Directory Files
.. 79
File Size
Kconfig 4.2 kB
Makefile 870 B
array.c 22 kB
base.c 90 kB
cmdline.c 415 B
consoles.c 2.0 kB
cpuinfo.c 698 B
devices.c 1.2 kB
fd.c 7.9 kB
fd.h 539 B
generic.c 18 kB
inode.c 12 kB
internal.h 8.7 kB
interrupts.c 841 B
kcore.c 16 kB
kmsg.c 1.5 kB
loadavg.c 880 B
meminfo.c 5.2 kB
namespaces.c 4.2 kB
nommu.c 2.7 kB
page.c 7.2 kB
proc_net.c 9.9 kB
proc_sysctl.c 43 kB
proc_tty.c 4.6 kB
root.c 7.8 kB
self.c 1.8 kB
softirqs.c 741 B
stat.c 6.1 kB
task_mmu.c 47 kB
task_nommu.c 6.8 kB
thread_self.c 1.9 kB
uptime.c 922 B
util.c 383 B
version.c 515 B
vmcore.c 41 kB

Linux v5.3 - proc

# SPDX-License-Identifier: GPL-2.0-only
config PROC_FS
	bool "/proc file system support" if EXPERT
	default y
	help
	  This is a virtual file system providing information about the status
	  of the system. "Virtual" means that it doesn't take up any space on
	  your hard disk: the files are created on the fly by the kernel when
	  you try to access them. Also, you cannot read the files with older
	  version of the program less: you need to use more or cat.

	  It's totally cool; for example, "cat /proc/interrupts" gives
	  information about what the different IRQs are used for at the moment
	  (there is a small number of Interrupt ReQuest lines in your computer
	  that are used by the attached devices to gain the CPU's attention --
	  often a source of trouble if two devices are mistakenly configured
	  to use the same IRQ). The program procinfo to display some
	  information about your system gathered from the /proc file system.

	  Before you can use the /proc file system, it has to be mounted,
	  meaning it has to be given a location in the directory hierarchy.
	  That location should be /proc. A command such as "mount -t proc proc
	  /proc" or the equivalent line in /etc/fstab does the job.

	  The /proc file system is explained in the file
	  <file:Documentation/filesystems/proc.txt> and on the proc(5) manpage
	  ("man 5 proc").

	  This option will enlarge your kernel by about 67 KB. Several
	  programs depend on this, so everyone should say Y here.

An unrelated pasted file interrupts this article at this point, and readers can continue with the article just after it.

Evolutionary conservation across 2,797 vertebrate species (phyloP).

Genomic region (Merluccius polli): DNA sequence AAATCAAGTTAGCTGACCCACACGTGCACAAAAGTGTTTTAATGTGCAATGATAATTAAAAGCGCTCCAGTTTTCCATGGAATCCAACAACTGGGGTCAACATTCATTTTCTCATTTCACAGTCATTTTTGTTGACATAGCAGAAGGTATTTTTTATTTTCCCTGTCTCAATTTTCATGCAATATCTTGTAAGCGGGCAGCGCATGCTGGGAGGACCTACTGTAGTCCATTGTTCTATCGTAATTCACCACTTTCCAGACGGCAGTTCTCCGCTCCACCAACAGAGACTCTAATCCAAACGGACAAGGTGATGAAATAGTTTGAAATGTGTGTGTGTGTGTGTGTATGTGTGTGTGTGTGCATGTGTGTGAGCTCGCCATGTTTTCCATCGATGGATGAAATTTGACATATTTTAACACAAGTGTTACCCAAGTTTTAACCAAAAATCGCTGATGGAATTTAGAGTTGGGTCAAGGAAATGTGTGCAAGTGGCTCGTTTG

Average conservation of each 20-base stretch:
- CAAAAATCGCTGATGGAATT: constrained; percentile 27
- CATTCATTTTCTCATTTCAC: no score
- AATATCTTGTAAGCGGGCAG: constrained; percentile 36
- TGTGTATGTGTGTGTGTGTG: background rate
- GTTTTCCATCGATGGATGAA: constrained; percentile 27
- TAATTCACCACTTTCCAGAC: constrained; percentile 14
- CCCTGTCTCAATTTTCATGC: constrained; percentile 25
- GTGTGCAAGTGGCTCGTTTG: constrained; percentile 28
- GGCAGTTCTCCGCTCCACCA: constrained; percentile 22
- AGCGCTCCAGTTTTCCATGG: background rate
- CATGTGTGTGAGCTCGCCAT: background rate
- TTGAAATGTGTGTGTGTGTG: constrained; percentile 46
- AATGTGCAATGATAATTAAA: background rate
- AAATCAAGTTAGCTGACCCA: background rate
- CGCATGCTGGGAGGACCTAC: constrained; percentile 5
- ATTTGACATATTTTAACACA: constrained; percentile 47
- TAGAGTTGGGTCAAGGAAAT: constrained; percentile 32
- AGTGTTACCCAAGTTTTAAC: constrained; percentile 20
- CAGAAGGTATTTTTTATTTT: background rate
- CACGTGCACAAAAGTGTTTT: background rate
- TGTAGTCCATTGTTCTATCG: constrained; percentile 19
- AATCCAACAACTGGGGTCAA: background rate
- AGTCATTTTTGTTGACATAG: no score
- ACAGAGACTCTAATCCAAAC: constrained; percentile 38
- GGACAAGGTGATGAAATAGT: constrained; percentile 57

config PROC_KCORE
	bool "/proc/kcore support" if !ARM
	depends on PROC_FS && MMU
	select CRASH_CORE
	help
	  Provides a virtual ELF core file of the live kernel.  This can
	  be read with gdb and other ELF tools.  No modifications can be
	  made using this mechanism.

config PROC_VMCORE
	bool "/proc/vmcore support"
	depends on PROC_FS && CRASH_DUMP
	default y
        help
        Exports the dump image of crashed kernel in ELF format.

config PROC_VMCORE_DEVICE_DUMP
	bool "Device Hardware/Firmware Log Collection"
	depends on PROC_VMCORE
	default n
	help
	  After kernel panic, device drivers can collect the device
	  specific snapshot of their hardware or firmware before the
	  underlying devices are initialized in crash recovery kernel.
	  Note that the device driver must be present in the crash
	  recovery kernel's initramfs to collect its underlying device
	  snapshot.

	  If you say Y here, the collected device dumps will be added
	  as ELF notes to /proc/vmcore. You can still disable device
	  dump using the kernel command line option 'novmcoredd'.

config PROC_SYSCTL
	bool "Sysctl support (/proc/sys)" if EXPERT
	depends on PROC_FS
	select SYSCTL
	default y
	---help---
	  The sysctl interface provides a means of dynamically changing
	  certain kernel parameters and variables on the fly without requiring
	  a recompile of the kernel or reboot of the system.  The primary
	  interface is through /proc/sys.  If you say Y here a tree of
	  modifiable sysctl entries will be generated beneath the
          /proc/sys directory. They are explained in the files
	  in <file:Documentation/admin-guide/sysctl/>.  Note that enabling this
	  option will enlarge the kernel by at least 8 KB.

	  As it is generally a good thing, you should say Y here unless
	  building a kernel for install/rescue disks or your system is very
	  limited in memory.

config PROC_PAGE_MONITOR
 	default y
	depends on PROC_FS && MMU
	bool "Enable /proc page monitoring" if EXPERT
 	help
	  Various /proc files exist to monitor process memory utilization:
	  /proc/pid/smaps, /proc/pid/clear_refs, /proc/pid/pagemap,
	  /proc/kpagecount, and /proc/kpageflags. Disabling these
          interfaces will reduce the size of the kernel by approximately 4kb.

config PROC_CHILDREN
	bool "Include /proc/<pid>/task/<tid>/children file"
	default n
	help
	  Provides a fast way to retrieve first level children pids of a task. See
	  <file:Documentation/filesystems/proc.txt> for more information.

	  Say Y if you are running any user-space software which takes benefit from
	  this interface. For example, rkt is such a piece of software.

config PROC_PID_ARCH_STATUS
	def_bool n
	depends on PROC_FS